Hemagglutination Inhibition (HI) Assay<<Return to Search Results
Serological detection of total antibodies (IgM and IgG) directed towards Japanese Encephalitis (JE) virus by Hemagglutination Inhibition (HI) assay.
- Japanese encephalitis
Serum. Minimum volume of 400 µL required.
2 mL screw cap tube.
Store samples refrigerated until time of shipment.
Shipping of specimens shall be done by a TDG certified individual in accordance with TDG regulations. For additional information regarding classification of specimens for the purposes of shipping, consult either Part 2 Appendix 3 of the TDG Regulations or section 3.6.2 of the IATA Dangerous Goods Regulations as applicable.
Suspected infection with Japanese Encephalitis virus and has travel to endemic area.
Completed Viral Zoonoses requisition including sender laboratory name, address and telephone number. Patient name and / or identifier (specimen reference number), date of birth, test(s) requested, collection date of specimen, date of on-set of symptoms, and clinical and travel history of patient.
To demonstrate seroconversion, both acute and convalescent samples must be tested in parallel.
The HI assay is used to measure the level of antibodies in a patient’s serum that will prevent the agglutination of susceptible erythrocytes by inactivated antigens that are able to attach to the erythrocyte receptors on red blood cells. A fourfold or greater increase or decrease in titre between the acute phase and convalescent phase serum is considered to be diagnostic of infection with Japanese Encephalitis virus. Results are expressed as the reciprocal of antibody titre.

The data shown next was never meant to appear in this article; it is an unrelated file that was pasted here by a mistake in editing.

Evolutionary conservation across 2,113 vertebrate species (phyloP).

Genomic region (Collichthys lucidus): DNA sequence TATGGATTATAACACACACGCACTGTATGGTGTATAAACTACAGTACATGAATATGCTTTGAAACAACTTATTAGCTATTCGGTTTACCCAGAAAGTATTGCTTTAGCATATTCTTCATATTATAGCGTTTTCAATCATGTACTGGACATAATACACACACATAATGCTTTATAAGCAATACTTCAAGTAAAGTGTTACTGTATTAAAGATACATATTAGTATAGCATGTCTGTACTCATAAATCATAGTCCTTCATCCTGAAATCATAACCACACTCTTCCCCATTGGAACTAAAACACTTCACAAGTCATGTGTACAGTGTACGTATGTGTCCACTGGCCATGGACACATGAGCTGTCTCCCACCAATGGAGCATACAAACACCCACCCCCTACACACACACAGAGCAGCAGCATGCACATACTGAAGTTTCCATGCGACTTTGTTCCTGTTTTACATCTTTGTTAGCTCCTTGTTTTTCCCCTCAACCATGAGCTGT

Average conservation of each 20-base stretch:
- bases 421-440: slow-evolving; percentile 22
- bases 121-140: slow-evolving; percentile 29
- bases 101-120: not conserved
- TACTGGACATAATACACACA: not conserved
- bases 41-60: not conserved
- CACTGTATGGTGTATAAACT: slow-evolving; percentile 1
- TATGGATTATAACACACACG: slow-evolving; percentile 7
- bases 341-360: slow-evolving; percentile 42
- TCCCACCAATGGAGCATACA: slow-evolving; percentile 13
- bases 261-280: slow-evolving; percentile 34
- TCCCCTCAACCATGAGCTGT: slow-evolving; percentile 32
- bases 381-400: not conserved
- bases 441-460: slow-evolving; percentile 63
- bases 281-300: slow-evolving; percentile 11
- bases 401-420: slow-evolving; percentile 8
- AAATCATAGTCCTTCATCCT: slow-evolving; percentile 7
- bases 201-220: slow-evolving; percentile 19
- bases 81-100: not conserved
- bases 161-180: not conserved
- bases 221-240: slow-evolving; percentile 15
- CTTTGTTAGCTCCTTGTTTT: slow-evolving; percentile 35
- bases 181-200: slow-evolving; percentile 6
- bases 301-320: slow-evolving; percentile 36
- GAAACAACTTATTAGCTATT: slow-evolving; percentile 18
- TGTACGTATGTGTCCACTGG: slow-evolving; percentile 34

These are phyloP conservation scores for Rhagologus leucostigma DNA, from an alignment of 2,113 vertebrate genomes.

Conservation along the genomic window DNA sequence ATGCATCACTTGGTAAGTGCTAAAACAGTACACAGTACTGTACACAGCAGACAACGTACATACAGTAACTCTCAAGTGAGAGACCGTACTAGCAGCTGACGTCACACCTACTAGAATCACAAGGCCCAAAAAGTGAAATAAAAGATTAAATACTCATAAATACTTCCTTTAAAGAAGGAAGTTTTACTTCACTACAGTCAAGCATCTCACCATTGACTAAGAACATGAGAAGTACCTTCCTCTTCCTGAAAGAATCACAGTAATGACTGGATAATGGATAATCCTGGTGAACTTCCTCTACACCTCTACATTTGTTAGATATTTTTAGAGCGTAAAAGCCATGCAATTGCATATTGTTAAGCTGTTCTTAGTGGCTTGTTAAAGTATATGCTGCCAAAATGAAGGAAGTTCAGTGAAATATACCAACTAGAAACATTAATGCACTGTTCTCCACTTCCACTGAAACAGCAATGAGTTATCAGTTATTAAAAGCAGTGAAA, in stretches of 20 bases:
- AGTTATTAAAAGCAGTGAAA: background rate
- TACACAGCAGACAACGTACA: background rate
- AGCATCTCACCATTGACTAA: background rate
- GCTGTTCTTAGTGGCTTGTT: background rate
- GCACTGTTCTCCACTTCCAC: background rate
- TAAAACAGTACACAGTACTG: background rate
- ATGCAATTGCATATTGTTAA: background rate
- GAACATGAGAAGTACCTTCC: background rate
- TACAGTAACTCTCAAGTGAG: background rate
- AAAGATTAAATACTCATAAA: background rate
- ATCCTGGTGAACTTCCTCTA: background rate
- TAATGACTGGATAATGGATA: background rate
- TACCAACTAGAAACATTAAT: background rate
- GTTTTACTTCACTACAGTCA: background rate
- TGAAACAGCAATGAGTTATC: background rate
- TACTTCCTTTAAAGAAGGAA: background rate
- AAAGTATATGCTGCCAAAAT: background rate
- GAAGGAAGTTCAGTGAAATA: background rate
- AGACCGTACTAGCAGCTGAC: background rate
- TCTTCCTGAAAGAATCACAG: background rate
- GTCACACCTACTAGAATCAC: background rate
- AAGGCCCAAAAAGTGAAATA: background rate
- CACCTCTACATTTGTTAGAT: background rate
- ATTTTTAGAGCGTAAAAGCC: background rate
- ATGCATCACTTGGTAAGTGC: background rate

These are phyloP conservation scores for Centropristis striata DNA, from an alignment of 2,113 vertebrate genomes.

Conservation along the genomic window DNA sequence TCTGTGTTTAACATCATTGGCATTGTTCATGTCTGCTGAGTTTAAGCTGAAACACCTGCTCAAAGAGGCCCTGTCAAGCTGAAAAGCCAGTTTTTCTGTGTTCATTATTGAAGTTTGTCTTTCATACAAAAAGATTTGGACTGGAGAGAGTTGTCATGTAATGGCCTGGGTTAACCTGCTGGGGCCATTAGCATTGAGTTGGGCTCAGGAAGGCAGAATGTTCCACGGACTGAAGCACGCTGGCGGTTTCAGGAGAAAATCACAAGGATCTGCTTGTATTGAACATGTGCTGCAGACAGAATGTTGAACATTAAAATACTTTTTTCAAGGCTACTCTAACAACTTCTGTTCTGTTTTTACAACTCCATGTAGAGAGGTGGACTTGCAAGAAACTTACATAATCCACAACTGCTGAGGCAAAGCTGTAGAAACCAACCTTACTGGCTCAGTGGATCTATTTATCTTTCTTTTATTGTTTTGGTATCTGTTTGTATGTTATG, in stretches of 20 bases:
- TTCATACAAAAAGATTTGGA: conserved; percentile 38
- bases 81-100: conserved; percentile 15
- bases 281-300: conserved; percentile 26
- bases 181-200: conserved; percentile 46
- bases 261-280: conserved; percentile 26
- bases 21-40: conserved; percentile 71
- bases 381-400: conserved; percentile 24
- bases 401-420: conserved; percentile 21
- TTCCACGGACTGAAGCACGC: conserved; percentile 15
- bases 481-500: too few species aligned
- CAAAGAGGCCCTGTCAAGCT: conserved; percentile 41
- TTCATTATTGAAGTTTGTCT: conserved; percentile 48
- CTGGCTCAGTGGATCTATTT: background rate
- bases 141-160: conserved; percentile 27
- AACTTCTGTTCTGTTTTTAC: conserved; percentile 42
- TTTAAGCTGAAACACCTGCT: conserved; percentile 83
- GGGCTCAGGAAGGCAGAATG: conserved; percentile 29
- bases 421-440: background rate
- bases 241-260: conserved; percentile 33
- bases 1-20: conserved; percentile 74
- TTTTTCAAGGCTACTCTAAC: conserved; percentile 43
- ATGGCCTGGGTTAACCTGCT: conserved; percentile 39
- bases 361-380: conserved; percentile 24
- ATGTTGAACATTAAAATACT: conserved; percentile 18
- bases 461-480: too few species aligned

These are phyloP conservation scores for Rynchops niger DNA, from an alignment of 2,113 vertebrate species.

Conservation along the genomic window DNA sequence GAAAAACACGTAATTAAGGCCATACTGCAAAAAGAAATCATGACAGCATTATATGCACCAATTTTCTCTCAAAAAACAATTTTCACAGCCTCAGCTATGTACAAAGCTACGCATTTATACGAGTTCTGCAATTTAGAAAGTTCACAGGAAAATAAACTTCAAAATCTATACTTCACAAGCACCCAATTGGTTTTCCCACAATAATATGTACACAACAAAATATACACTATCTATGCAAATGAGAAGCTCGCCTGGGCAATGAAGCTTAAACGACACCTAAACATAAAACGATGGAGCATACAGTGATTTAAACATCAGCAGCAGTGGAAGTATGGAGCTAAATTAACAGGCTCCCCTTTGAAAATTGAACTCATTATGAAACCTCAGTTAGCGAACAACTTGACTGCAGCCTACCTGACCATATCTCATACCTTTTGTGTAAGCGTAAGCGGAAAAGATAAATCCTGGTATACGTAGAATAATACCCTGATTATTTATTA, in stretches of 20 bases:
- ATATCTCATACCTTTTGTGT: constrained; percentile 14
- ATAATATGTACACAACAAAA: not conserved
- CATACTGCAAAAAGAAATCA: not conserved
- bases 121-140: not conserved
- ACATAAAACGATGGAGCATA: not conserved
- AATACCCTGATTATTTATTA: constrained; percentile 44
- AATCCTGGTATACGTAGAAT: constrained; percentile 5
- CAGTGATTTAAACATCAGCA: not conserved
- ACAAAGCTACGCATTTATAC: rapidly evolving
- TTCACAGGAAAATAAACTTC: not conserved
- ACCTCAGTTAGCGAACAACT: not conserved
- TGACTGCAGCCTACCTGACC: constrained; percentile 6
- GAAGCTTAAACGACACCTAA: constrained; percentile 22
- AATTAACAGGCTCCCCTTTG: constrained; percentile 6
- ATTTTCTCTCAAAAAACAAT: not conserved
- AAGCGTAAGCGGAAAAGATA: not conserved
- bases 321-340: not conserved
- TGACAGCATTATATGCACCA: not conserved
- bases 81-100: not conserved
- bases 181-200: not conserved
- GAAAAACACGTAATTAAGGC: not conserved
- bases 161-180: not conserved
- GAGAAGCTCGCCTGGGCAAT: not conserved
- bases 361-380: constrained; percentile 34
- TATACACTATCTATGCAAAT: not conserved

Due to the cross-reactive nature of anti-flavivirus antibody, (Eg. Yellow Fever, Dengue, Powassan, etc.) detection of total anti-JE virus specific antibody in a single serum sample is indicative of past or present exposure to this agent, or a related agent from the same virus genus. A 4 fold rise or greater in neutralizing antibody titre, is required to document a "confirmed case" of infection with associated illness.
Isolation of an arbovirus, detection of specific antibody by plaque reduction neutralization assay or detection of nucleic acid by real-time RT-PCR in a clinical specimen would constitute firm evidence of viral association with illness and provide "confirmed case" status.
14 Calendar days.
- Clarke, D.H. and Casals, J. Techniques for hemagglutination and hemagglutination-inhibitiion with arthropod-borne viruses. Am. J. Trop. Med. And Hyg. 1958; 7: 561-573.